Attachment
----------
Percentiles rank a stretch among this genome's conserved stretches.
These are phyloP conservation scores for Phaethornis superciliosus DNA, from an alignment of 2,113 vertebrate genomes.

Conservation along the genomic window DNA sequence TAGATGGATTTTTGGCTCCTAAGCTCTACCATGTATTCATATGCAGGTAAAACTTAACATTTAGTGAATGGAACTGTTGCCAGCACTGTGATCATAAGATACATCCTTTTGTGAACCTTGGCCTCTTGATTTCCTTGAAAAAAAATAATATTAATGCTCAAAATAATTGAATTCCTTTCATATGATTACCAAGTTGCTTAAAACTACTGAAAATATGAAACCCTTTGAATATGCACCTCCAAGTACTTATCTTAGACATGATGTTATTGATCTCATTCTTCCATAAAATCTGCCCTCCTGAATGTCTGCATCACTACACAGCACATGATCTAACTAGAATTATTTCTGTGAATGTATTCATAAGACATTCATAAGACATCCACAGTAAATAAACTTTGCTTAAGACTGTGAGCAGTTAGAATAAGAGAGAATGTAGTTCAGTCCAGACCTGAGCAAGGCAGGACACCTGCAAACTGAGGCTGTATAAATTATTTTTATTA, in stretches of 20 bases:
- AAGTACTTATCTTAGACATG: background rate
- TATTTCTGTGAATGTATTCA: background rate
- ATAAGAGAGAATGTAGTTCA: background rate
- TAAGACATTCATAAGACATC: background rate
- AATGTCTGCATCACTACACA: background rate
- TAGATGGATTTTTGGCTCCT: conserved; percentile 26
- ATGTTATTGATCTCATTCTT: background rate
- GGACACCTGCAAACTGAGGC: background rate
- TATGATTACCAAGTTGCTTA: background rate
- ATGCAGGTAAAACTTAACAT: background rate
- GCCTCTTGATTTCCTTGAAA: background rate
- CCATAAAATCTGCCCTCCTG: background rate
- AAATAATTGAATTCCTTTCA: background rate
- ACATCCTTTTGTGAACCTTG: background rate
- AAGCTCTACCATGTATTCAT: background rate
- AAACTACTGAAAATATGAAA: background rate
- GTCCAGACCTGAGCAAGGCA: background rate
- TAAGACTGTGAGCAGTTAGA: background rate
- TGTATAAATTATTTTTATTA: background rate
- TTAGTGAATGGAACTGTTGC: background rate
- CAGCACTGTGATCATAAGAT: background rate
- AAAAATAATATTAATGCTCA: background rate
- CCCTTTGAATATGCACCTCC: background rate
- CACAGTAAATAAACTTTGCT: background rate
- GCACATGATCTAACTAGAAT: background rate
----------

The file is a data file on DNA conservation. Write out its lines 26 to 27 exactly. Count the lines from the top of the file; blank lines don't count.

- CCCTTTGAATATGCACCTCC: background rate
- CACAGTAAATAAACTTTGCT: background rate